Sometimes they are mini-movies in themselves, sometimes they are scene-setting primers for what is to come, and sometimes they are actually the best thing about the movie. Either way, the title sequence is an overlooked art form. Hitchcock would often bring in established artists, like Saul Bass, to create his titles, such importance he placed on them. They are the doorway into the movie, a taste of what is to come. They run, tragically ignored while the audience settles down, stops rustling the damn tubs of popcorn and chatting and generally getting up my nose…
Sorry, wrong blog.
Anyway, for your consideration, my top ten title sequences. Enjoy.
10. Shaun of the Dead
A short one, this, but the opener for Edgar Wright’s Shaun of the Dead is a little work of genius. It gives us an amusing perspective of everyday life in Britain, before most of the population are transformed into shambling zombies. The question it postulates is very simple; what’s the difference? The fact that Simon Pegg’s Shaun later nips to the Newsagent without noticing the walking dead around him, and you totally believe it, just reinforces the gag.
Most people choose North by Northwest as their favourite Hitchcock title sequence, and while that one is certainly highly influential (see David Fincher’s Panic Room opener) I’ve always preferred Vertigo. Saul Bass created what could be the signature title sequence for all Hitchcock’s movies. The fixation on a woman’s frightened features, turning blood red as the title appears, mixed with Bernard Herrmann’s spooky score, tell you all you need to know about the big man’s favourite pastime; basically, torturing beautiful blondes. Naughty Alfred. The spirals signify James Stewart’s fear of heights, his uncontrollable compulsions, and are also reflected in the hair of Kim Novak.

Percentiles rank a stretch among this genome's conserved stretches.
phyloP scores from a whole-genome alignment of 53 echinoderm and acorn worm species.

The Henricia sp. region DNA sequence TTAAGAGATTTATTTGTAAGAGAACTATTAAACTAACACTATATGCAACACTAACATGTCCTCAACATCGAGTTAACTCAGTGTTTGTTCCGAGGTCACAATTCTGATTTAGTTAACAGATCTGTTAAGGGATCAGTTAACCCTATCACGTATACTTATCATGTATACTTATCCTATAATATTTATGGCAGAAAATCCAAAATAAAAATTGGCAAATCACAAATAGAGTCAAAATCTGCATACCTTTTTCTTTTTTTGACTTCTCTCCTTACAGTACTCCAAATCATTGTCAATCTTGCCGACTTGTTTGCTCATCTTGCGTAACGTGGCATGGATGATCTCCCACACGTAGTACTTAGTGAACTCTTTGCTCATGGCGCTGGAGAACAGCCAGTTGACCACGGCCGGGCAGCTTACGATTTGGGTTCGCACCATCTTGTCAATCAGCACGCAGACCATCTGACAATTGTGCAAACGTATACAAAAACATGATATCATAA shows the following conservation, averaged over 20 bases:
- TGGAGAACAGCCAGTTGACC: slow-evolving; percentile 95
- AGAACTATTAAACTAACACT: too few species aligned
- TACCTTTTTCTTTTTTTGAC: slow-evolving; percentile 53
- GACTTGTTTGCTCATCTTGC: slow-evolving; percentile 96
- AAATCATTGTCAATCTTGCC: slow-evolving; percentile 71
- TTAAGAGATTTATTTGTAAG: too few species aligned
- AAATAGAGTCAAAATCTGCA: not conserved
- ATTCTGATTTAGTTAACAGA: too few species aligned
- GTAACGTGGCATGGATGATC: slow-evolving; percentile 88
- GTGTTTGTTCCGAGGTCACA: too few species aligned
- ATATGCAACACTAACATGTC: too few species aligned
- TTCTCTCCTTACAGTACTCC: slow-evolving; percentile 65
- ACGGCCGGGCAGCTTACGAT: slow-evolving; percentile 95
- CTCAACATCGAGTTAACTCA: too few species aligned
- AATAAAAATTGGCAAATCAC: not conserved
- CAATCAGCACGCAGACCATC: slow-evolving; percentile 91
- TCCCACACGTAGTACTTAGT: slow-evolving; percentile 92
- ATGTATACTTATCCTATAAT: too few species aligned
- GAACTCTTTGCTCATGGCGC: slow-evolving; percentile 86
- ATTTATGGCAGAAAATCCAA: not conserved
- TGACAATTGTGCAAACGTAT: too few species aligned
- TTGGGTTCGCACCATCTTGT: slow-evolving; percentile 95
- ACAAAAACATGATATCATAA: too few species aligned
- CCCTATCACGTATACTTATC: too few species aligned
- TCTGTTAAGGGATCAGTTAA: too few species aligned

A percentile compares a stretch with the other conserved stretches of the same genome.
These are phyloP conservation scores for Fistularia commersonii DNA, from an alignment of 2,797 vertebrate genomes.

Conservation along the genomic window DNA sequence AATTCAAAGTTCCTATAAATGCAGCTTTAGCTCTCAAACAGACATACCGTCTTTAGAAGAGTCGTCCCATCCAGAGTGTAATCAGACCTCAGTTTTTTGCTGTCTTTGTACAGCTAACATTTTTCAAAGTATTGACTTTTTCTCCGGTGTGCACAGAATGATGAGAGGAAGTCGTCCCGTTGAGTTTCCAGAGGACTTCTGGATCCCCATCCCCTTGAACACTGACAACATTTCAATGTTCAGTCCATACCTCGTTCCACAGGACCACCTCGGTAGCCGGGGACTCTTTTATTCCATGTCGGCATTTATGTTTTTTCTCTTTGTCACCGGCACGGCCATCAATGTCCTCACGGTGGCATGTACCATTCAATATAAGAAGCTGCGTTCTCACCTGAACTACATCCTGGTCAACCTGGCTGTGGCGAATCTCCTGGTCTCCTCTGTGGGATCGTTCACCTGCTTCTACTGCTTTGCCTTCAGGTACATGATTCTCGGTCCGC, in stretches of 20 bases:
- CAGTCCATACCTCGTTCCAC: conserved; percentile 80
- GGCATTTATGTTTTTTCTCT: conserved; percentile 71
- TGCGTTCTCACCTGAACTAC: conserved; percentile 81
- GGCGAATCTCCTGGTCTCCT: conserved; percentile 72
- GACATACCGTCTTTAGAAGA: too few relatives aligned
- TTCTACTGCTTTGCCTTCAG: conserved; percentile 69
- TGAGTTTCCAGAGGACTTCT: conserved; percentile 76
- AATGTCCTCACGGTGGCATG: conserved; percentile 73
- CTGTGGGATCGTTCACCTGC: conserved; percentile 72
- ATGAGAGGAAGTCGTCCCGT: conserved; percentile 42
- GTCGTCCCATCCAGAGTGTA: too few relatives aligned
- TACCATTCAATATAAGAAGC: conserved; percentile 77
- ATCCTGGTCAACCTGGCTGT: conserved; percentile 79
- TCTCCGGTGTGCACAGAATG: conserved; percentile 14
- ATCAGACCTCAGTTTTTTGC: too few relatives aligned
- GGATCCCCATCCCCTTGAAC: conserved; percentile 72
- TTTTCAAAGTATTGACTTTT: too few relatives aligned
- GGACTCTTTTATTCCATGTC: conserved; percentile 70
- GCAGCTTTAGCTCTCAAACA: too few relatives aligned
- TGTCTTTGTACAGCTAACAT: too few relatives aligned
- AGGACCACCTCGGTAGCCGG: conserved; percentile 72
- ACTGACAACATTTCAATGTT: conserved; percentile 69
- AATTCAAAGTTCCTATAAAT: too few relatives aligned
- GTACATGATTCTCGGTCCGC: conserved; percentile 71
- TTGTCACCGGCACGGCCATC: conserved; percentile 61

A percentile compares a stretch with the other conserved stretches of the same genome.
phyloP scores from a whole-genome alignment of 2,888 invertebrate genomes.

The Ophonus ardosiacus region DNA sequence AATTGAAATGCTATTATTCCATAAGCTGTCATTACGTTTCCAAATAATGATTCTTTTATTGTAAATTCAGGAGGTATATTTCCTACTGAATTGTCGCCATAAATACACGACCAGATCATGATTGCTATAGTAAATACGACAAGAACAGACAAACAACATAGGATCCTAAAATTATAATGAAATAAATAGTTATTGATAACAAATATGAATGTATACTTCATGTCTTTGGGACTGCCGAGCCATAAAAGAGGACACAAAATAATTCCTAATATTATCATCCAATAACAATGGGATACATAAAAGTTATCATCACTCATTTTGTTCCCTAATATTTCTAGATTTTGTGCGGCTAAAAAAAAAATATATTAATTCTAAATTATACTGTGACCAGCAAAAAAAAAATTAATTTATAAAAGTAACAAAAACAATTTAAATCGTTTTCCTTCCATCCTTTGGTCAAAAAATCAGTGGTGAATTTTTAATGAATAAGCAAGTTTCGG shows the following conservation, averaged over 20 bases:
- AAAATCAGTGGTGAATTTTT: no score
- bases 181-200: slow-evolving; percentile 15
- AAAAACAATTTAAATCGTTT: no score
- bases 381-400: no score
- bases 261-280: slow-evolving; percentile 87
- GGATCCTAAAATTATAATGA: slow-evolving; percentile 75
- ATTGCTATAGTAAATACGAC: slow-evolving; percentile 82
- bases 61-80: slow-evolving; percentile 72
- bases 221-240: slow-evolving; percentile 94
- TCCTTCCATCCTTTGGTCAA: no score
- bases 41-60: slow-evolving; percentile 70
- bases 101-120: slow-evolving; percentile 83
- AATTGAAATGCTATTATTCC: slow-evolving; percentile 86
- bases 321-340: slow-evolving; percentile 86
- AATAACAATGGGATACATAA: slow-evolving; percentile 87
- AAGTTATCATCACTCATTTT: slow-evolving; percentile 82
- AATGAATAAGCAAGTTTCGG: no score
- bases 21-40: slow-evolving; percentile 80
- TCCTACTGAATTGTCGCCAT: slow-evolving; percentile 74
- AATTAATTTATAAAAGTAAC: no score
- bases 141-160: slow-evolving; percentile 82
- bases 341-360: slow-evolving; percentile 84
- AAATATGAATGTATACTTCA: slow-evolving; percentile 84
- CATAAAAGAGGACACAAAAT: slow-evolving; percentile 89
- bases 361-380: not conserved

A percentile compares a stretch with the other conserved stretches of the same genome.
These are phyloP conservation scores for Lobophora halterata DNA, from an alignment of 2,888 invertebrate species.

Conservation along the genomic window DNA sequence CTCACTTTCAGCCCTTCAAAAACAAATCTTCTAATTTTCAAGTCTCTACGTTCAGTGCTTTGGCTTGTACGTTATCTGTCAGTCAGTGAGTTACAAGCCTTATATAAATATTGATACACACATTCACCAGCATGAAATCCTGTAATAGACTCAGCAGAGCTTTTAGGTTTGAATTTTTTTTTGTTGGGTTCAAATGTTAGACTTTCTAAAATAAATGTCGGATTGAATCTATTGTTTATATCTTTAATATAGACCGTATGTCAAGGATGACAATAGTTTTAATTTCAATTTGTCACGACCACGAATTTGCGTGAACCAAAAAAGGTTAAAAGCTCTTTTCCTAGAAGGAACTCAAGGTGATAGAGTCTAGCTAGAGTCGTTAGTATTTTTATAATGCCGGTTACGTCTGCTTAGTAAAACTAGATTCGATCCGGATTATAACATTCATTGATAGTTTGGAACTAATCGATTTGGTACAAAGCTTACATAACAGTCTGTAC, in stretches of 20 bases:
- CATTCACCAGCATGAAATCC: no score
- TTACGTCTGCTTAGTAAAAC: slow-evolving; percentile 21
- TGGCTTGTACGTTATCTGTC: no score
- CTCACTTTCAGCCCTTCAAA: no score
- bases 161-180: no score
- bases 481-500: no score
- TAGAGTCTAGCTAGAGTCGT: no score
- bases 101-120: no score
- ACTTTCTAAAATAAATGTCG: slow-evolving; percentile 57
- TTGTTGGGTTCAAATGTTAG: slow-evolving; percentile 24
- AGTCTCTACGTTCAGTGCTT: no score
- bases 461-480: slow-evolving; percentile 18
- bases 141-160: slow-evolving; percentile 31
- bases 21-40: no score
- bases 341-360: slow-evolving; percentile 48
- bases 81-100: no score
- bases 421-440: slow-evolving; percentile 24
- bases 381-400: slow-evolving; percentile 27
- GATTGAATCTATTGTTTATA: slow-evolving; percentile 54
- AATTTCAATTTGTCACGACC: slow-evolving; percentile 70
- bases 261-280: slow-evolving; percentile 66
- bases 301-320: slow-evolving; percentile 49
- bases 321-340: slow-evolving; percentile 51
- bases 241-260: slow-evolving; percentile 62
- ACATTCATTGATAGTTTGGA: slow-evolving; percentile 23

Not, strictly speaking, a title sequence at all, but still one of the most effective openers to a movie. Robert Zemeckis’ underrated adaptation of the novel by Carl Sagan immediately shares with us Ellie Arroway’s (Jodie Foster) awe at the expanse of the universe, and the unimaginable possibilities of what may exist out there. For me at least, the sequence truly inspires a sense of wonder, but also a feeling of the crushing loneliness and isolation of our tiny little planet. Is anyone out there listening? Brilliant.
Ridley Scott ditches Jerry Goldsmith’s original score, keeps it simple, and it works a charm. This is the dark side of Contact’s sequence, in that it perfectly encapsulates the despair, foreboding and the unknown dangers of deep space. The skeletal score, nothing more than a series of strange noises and a random tune, does indeed seem alien. This is a frightening place, very far from home and you feel it. Rarely has a title sequence so perfectly suited its title.
6. Indiana Jones and the Temple of Doom